Angry cleaners have confronted Victorian Premier Daniel Andrews over what they claim is systemic wage theft in the public school sector at Labor’s state conference.
United Voice officials and members held aloft a banner reading “Rip off, Victoria – The Wage Theft State” at the front of the conference in Melbourne on Saturday.
Others waved mock number plates carrying the slogan as Mr Andrews spoke to the crowded conference room at Moonee Valley Racecourse.
While talking about creating more employment opportunities including a new Victorian Jobs Partnership, Mr Andrews didn’t, however, address the issue.
The union says hundreds of “backyard operators” are ripping off state school cleaners with an audit finding 80 per cent are being paid below the award wage.
“We estimate the total wage theft bill to be up to $10 million a year, out of the pay packets of the state’s 4000 school cleaners,” United Voice state secretary Jess Walsh said in a resolution after Mr Andrews left.
Labor members also railed against the government over its plan to get the private sector on board to help roll out the national disability insurance scheme.
Unions and parents are worried that by including the private sector, the quality of worker conditions and client services will decline.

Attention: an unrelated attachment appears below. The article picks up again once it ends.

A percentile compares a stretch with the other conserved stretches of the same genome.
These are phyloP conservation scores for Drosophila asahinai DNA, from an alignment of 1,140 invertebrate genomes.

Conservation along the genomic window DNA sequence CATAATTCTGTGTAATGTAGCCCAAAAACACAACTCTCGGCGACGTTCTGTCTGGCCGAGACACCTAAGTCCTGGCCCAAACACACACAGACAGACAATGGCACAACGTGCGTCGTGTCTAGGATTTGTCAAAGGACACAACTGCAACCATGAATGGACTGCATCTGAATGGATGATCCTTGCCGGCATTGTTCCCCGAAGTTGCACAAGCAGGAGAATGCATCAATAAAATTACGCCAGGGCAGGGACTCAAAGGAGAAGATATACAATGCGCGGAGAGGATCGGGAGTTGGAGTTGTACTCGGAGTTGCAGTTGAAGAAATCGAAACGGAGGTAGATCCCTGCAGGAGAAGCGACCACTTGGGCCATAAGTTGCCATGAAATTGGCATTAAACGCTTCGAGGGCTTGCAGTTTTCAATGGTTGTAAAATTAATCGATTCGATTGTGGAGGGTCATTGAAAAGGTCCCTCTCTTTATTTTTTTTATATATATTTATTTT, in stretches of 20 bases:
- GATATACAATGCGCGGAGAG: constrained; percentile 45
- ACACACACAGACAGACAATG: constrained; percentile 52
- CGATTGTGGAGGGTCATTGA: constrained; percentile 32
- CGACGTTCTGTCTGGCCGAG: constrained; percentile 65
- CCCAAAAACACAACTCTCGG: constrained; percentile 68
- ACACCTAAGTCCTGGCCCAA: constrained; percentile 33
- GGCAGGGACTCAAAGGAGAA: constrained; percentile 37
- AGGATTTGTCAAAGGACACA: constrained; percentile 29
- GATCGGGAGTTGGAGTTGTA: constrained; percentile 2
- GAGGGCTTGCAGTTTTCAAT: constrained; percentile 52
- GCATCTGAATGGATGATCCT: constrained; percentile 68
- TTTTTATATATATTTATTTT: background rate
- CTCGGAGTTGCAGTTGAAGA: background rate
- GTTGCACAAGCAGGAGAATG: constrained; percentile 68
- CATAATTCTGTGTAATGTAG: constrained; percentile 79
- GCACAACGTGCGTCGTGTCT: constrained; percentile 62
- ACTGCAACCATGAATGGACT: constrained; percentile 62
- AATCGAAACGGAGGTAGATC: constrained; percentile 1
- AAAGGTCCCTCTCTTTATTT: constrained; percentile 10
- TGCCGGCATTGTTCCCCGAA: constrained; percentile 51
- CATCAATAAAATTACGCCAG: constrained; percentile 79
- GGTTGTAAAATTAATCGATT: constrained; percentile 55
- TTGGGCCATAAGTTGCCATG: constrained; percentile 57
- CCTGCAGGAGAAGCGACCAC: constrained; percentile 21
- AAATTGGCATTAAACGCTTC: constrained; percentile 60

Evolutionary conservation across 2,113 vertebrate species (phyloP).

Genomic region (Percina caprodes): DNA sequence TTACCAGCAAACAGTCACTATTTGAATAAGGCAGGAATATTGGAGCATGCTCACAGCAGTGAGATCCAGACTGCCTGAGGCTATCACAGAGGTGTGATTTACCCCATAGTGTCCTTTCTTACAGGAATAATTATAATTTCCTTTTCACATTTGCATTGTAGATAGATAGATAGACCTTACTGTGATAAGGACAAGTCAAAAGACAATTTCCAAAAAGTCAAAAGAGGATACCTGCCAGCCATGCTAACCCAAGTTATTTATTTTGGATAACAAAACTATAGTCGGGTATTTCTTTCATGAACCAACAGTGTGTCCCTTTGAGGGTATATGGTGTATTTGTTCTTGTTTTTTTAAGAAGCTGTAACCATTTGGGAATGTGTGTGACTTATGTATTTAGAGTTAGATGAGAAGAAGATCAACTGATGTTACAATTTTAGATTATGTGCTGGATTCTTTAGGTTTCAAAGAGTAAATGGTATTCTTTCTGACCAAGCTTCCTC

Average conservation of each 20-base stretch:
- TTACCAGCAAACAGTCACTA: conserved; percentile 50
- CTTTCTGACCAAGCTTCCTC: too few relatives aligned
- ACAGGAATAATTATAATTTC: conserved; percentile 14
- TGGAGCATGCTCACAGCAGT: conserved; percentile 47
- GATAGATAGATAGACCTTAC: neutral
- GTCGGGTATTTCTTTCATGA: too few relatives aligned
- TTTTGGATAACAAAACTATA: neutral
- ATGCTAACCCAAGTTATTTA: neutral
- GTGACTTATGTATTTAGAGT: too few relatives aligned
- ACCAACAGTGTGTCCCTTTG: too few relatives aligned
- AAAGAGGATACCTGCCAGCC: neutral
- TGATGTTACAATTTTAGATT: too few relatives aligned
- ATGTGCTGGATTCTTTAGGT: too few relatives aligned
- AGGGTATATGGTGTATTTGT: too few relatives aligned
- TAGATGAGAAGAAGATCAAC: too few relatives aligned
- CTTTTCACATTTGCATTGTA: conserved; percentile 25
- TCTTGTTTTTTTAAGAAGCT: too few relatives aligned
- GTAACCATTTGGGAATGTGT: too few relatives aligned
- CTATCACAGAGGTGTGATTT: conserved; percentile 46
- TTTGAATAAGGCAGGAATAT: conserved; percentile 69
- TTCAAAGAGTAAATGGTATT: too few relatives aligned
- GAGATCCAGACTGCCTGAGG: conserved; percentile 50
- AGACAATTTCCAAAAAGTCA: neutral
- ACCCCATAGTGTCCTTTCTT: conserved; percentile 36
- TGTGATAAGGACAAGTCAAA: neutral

Last November central branch members were stripped of their rights to vote for candidate preselection and conference delegates after a branch stacking scandal and investigation.
A bid to restore those rights on Saturday was unsuccessful.
However the conference did vote to bring in affirmative action measures for Aboriginal and Torres Strait Islander preselection.
Earlier, when announcing his new Victorian Jobs Partnership, Mr Andrews said there would be a summit of experts to create a new jobs road map.
The talkfest of 50 experts, including 25 from unions, will work to grow local manufacturing, industry assistance initiatives, fill skill gaps and push more women into construction and engineering.
Mr Andrews also pushed the benefits of his CFA split plan.
In order to circumvent a CFA pay deal deadlock, the government announced on Friday it would make the fire service volunteers-only and create a new authority for career CFA firefighters to merge with their metropolitan counterparts.
The conference runs over two days, with federal Labor leader Bill Shorten to speak on Sunday.